Innovation Management and Strategy Department,
School of Economics and Business, University of Groningen,
Groningen, The Netherlands
Purpose – The purpose of this paper is to further the development of strategic thinking, relevant for
both academics and practitioners, about a key asset in the knowledge economy: patents.
Design/methodology/approach – This paper draws on existing insights on the strategic use of
patents, presenting them in a coherent framework.
Findings – The paper discusses the different aspects to patent strategizing that need dedicated
management attention, and discusses the key considerations to be taken into account. The paper also
indicates at which levels in the organization patent strategizing needs to take place.
Practical implications – Practitioners will be much more aware of the strategic options for using
patents to further a ﬁrm’s competitive position.
Originality/value – The paper draws to some extent on existing knowledge about patents. Such
knowledge has, however, been scattered across different domains. The strategic options for a ﬁrm of
using patents have not been discussed at length or in the context of a comprehensive framework either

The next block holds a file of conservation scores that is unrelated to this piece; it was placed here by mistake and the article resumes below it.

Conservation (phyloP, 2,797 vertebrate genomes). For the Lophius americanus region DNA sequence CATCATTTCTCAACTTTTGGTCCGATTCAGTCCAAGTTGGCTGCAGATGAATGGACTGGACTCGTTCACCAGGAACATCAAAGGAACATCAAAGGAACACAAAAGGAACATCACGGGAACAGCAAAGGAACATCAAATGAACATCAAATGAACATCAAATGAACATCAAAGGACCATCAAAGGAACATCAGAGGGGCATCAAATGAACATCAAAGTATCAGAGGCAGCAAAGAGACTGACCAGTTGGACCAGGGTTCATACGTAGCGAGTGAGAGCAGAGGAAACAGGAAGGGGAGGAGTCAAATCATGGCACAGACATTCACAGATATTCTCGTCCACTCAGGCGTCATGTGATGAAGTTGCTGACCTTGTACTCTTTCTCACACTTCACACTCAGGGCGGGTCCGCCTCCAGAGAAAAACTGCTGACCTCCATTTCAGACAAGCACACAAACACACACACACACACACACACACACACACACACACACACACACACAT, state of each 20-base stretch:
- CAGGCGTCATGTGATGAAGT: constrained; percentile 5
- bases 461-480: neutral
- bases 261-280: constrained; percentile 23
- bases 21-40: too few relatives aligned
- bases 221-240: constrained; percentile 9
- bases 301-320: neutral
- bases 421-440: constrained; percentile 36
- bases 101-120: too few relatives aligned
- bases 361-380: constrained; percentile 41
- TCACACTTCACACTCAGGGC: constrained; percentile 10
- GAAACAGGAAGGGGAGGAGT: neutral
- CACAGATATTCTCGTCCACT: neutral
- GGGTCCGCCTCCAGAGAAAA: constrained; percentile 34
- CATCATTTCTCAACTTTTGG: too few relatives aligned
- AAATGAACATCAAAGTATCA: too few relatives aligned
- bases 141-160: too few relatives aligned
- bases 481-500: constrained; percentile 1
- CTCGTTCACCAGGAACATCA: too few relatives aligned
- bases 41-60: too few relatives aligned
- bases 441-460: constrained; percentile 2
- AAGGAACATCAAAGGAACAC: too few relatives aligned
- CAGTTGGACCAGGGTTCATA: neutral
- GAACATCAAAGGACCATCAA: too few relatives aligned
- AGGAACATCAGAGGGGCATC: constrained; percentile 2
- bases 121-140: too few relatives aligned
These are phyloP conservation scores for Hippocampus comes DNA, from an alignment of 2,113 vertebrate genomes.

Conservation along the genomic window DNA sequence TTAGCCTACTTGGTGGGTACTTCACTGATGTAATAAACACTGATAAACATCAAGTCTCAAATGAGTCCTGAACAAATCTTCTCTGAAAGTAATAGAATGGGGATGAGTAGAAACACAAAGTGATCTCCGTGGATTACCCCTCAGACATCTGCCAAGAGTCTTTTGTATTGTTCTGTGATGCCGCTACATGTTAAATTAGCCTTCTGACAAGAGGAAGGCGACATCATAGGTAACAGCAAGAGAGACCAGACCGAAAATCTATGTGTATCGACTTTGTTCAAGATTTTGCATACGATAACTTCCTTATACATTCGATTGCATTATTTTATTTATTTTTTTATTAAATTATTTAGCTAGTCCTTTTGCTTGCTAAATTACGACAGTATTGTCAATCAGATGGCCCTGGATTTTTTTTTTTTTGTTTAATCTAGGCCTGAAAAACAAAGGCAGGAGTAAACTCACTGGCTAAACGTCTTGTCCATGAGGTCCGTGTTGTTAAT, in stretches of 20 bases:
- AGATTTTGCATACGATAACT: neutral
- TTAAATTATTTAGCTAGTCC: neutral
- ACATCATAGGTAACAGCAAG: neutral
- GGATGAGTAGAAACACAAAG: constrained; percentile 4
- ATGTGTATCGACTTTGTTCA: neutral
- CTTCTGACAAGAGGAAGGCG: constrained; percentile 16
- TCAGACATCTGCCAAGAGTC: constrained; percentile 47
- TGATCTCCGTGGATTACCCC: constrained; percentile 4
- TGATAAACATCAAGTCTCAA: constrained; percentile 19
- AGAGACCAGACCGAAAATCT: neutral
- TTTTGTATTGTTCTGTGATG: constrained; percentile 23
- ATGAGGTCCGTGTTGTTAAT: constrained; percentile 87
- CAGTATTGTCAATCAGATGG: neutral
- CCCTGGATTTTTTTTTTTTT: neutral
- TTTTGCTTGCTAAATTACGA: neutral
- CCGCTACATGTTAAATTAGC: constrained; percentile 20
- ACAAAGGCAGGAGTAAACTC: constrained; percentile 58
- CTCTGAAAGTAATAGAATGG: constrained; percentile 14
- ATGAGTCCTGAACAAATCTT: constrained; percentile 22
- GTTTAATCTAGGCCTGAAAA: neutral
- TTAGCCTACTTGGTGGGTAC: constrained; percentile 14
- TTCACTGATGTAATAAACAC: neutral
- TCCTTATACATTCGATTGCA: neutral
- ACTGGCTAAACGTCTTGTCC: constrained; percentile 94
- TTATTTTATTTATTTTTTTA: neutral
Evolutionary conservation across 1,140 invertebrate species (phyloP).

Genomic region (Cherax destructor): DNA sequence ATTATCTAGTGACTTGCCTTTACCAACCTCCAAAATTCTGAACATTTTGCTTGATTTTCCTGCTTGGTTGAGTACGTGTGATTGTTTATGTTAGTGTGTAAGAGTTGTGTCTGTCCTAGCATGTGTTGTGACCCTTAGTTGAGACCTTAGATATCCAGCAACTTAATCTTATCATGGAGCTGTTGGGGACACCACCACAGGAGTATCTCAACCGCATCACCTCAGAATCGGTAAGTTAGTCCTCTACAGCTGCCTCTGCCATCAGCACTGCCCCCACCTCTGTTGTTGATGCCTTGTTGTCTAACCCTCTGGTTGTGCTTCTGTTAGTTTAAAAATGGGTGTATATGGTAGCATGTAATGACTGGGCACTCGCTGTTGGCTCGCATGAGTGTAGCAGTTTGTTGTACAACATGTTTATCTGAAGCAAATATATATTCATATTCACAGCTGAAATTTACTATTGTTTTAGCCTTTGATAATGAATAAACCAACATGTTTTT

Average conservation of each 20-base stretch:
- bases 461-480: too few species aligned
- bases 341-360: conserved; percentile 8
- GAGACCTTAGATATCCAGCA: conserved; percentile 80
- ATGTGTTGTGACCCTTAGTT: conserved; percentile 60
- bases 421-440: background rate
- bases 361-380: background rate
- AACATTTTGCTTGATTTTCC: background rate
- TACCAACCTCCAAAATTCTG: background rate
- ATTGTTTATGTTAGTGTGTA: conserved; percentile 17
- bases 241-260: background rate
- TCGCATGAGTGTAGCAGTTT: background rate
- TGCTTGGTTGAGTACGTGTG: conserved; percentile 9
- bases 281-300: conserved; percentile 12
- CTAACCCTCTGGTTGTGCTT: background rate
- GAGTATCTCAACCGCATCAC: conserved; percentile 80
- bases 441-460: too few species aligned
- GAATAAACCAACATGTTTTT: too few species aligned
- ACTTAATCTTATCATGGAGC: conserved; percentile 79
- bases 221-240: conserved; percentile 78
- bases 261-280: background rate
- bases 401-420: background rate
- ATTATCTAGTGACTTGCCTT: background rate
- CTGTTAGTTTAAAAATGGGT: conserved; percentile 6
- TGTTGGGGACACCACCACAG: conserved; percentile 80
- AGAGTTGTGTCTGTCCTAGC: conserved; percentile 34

in the academic literature or in that for practitioners.
Keywords Strategic management, Intellectualcapital, Patents, Assets management
Paper type Viewpoint
In recent years analysts and managers have become aware of the importance of
knowledge for business and so their focus has moved to intellectual assets as strategic
assets. Companies are increasingly aware of the competitive advantage a
well-developed and strong portfolio of patents, copyrights, and trademarks may
offer. Many ﬁrms’ strategy towards patents is still haphazard, however, which might
be due to the scant guidance offered by analysts and academics. The still sometimes
limited possibility to search patent databases may be another reason (Ledergerber and
Kurt, 2003). Granstrand (1999) and others do offer valuable insights and guidelines as
to how ﬁrms should devise their patent strategy, but the literature still shows blind
spots as relevant aspects are not covered, and no overarching perspective is offered
under which the contributions about patent strategizing may be brought together.
Such an umbrella would provide insight into how issues related to patent strategizing
relate to one another. This paper aims to contribute to the construction of such an
integrated insight of importance to both practitioners and academics.
Firms that develop a patent strategy face several degrees of freedom for which they
can conceivably make a strategic decision. The paper provides a coherent list of these,
and discusses each. This is not an exhaustive list, and the extent to which a particular
ﬁrm in a particular industry indeed faces the degrees of freedom to the same extent as
others do can vary. Nevertheless, we believe that a discussion of these degrees of
freedom will assist management. In conjunction with this, we discuss the level within
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Journal of Intellectual Capital
Vol. 12 No. 2, 2011
qEmerald Group Publishing Limited